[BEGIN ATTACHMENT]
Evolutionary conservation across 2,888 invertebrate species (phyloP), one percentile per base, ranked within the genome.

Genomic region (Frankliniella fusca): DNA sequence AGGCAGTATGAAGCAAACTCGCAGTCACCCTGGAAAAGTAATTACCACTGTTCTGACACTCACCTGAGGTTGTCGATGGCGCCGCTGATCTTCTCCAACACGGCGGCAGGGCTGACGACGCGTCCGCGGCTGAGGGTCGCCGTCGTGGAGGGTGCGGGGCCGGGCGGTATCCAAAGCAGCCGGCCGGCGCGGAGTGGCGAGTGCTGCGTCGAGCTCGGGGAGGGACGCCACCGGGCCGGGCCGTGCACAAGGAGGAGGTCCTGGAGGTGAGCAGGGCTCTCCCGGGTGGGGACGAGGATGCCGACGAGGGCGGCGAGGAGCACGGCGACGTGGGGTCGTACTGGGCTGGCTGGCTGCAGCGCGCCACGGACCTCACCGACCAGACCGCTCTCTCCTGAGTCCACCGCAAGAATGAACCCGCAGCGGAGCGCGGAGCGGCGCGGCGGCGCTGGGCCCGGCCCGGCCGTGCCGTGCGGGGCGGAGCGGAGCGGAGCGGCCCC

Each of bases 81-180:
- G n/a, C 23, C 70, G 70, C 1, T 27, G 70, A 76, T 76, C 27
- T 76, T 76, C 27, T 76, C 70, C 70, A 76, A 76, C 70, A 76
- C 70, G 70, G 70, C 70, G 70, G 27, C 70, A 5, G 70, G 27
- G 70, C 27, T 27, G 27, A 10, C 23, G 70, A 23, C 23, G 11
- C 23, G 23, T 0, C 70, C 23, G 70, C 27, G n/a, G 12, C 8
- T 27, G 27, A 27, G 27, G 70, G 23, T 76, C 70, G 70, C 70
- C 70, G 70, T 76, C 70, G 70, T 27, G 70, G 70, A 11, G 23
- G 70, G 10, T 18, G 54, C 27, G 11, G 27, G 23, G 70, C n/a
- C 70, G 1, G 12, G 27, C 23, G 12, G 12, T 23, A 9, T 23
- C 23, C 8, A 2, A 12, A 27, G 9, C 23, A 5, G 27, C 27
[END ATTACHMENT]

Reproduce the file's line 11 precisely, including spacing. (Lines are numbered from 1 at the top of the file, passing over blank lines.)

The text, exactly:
- G 70, G 10, T 18, G 54, C 27, G 11, G 27, G 23, G 70, C n/a